As part of SFAR 88 analysis, Boeing determined that the power control relays for the main tank fuel boost pumps and jettison pumps and the center tank scavenge pump should be replaced with new relays having a ground fault interrupt (GFI) feature. The relays are located in the P414, P415, and P52 panels. The GFI feature is intended to protect the fuel pumps from damage caused from electrical arcing by removing electrical power from the pump if a ground fault is detected. Electrical arcing, if not prevented, could introduce an ignition source in the fuel tank, which, in combination with flammable fuel vapors, could result in a fuel tank explosion and consequent loss of the airplane.

Relevant Service Information

We have reviewed Boeing Alert Service Bulletin 747-28A2261, dated February 19, 2009. The service bulletin describes procedures for replacing the relays for the main tank fuel boost pumps and jettison pumps, and the center tank scavenge pump, as applicable, with new relays having a GFI feature. The replacement also includes reworking certain wiring and doing an operational test of the fuel boost pumps and new relays.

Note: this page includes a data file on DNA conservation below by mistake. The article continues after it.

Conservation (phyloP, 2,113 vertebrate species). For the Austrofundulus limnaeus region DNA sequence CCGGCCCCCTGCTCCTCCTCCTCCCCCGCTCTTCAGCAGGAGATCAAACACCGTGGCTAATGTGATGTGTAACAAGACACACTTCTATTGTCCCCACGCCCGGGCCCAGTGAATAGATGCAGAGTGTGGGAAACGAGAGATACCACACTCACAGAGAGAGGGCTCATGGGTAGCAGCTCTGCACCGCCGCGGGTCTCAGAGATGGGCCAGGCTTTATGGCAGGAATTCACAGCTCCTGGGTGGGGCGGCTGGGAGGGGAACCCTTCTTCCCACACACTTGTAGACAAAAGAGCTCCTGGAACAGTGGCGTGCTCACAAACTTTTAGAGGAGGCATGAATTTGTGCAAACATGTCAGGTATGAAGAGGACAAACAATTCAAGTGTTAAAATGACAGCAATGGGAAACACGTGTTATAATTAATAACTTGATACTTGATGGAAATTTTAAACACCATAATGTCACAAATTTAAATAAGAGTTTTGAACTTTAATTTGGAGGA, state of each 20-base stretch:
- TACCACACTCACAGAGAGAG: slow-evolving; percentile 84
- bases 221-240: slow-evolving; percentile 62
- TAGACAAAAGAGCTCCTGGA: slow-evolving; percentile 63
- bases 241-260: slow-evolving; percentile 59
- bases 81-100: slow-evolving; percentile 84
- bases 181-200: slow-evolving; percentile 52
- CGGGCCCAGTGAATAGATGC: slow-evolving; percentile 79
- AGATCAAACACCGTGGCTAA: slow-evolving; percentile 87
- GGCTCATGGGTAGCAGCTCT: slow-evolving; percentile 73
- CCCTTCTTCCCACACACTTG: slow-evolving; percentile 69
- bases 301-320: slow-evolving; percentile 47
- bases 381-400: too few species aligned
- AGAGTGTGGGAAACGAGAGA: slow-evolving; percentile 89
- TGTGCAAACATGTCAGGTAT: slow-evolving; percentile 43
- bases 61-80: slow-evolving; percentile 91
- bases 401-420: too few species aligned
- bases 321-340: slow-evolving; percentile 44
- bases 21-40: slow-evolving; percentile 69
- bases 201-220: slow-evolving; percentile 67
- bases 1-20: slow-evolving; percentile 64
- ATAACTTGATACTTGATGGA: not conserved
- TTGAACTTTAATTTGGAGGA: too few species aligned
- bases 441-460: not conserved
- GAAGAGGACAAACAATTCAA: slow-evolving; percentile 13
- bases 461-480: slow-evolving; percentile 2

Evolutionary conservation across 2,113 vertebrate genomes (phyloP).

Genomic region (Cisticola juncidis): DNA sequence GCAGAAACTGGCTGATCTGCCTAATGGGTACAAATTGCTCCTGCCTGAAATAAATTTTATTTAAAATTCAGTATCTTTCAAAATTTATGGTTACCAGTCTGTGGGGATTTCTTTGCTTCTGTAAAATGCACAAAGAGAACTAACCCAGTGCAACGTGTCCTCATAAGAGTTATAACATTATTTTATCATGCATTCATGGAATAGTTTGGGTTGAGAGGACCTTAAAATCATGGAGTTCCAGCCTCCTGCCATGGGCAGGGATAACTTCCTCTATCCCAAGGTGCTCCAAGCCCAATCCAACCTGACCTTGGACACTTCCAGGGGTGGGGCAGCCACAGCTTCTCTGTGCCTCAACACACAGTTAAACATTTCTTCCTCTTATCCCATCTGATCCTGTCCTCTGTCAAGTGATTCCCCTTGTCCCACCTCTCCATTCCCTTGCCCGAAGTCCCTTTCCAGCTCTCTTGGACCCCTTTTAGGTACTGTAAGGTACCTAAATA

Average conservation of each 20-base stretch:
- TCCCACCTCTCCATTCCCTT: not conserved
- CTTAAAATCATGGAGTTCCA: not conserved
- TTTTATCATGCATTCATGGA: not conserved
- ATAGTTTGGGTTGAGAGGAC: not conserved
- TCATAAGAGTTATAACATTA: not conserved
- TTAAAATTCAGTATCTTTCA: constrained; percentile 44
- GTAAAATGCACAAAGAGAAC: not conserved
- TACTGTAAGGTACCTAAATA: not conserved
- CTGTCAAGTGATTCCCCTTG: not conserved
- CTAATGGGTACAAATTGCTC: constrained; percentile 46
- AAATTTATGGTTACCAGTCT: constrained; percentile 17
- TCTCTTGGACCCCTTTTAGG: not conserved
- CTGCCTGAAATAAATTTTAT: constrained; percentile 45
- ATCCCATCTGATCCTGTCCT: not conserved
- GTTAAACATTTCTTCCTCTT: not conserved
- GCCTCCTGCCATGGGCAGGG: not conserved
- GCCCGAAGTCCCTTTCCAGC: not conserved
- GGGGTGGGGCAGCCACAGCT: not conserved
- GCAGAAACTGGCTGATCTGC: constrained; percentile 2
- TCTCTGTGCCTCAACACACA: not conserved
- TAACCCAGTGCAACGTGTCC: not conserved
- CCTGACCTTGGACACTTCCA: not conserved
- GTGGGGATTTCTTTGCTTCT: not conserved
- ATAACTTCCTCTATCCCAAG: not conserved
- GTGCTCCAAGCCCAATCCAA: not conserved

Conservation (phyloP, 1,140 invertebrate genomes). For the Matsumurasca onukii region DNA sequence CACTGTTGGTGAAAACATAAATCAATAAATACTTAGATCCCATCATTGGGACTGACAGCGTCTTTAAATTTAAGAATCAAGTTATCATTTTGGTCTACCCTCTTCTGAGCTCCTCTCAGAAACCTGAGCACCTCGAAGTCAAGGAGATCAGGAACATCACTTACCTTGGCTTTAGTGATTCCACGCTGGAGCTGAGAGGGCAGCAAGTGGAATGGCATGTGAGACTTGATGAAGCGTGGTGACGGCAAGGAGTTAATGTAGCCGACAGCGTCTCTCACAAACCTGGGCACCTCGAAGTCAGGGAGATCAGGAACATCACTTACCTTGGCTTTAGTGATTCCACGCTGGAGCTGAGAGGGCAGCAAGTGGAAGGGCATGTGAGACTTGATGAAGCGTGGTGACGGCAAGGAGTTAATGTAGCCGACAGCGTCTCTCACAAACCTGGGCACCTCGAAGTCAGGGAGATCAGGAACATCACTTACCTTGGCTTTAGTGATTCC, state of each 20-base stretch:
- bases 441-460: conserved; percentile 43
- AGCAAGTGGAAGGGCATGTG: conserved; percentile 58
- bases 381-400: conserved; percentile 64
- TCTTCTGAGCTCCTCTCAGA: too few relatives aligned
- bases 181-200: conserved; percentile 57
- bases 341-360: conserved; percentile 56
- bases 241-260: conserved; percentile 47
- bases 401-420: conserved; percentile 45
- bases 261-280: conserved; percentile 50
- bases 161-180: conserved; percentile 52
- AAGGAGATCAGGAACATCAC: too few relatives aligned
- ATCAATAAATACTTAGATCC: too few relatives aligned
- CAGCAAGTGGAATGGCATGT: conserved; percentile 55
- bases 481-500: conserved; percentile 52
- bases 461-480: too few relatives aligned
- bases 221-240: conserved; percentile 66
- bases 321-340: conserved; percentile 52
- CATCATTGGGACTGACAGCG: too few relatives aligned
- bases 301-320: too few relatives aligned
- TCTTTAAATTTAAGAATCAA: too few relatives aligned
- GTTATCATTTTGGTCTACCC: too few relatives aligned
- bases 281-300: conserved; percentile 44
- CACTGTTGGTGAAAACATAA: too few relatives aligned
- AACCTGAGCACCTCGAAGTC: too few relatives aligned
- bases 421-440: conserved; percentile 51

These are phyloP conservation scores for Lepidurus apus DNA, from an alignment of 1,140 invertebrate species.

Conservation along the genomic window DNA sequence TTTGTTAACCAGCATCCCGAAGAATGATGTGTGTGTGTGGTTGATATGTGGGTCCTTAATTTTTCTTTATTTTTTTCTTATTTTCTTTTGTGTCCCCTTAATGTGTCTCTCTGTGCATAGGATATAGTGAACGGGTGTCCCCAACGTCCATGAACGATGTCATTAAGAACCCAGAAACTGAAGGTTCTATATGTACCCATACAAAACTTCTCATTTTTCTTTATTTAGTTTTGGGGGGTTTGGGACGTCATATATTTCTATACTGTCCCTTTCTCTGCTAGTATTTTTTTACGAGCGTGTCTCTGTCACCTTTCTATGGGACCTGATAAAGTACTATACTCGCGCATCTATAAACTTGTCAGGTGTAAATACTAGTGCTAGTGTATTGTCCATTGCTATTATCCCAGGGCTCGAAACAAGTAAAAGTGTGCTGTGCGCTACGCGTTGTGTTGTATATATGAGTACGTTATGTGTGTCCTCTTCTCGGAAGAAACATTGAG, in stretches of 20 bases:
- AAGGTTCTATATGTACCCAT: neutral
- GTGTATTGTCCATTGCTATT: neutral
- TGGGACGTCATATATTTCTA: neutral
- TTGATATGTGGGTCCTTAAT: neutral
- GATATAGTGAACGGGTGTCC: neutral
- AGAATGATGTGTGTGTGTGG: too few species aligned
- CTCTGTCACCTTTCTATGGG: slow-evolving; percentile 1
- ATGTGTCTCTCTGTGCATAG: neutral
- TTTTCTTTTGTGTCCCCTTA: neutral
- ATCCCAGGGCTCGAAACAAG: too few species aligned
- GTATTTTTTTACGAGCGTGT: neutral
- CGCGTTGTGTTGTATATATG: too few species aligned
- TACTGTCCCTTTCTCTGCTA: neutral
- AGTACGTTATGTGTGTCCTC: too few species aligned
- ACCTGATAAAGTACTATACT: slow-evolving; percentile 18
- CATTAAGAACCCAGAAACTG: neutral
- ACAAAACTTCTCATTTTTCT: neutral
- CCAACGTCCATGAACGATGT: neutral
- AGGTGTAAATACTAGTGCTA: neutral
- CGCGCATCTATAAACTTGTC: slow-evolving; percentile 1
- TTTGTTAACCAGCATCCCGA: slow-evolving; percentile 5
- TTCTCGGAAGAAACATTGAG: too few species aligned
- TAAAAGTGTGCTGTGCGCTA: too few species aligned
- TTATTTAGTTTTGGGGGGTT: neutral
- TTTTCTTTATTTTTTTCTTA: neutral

We have also reviewed the following documents, which include a repetitive inspection (test) to verify continued functionality of the GFI relays:

  • For Model 747-400, 747-400D, and 747-400F series airplanes: Subsection D, “AIRWORTHINESS LIMITATIONS—FUEL SYSTEMS,” of Boeing 747-400 Maintenance Planning Data (MPD) Document, Document D621U400-9, Section 9, Revision April 2008. Subsection D of Revision April 2008 of the MPD includes new airworthiness limitations (AWLs) 28-AWL-28 and 28-AWL-29. (These AWLs were first introduced in Revision October 2007 of the MPD document.) Incorporating these AWLs are an optional action in AD 2008-10-06, Amendment 39-15512 (73 FR 25990, May 8, 2008).Start Printed Page 52433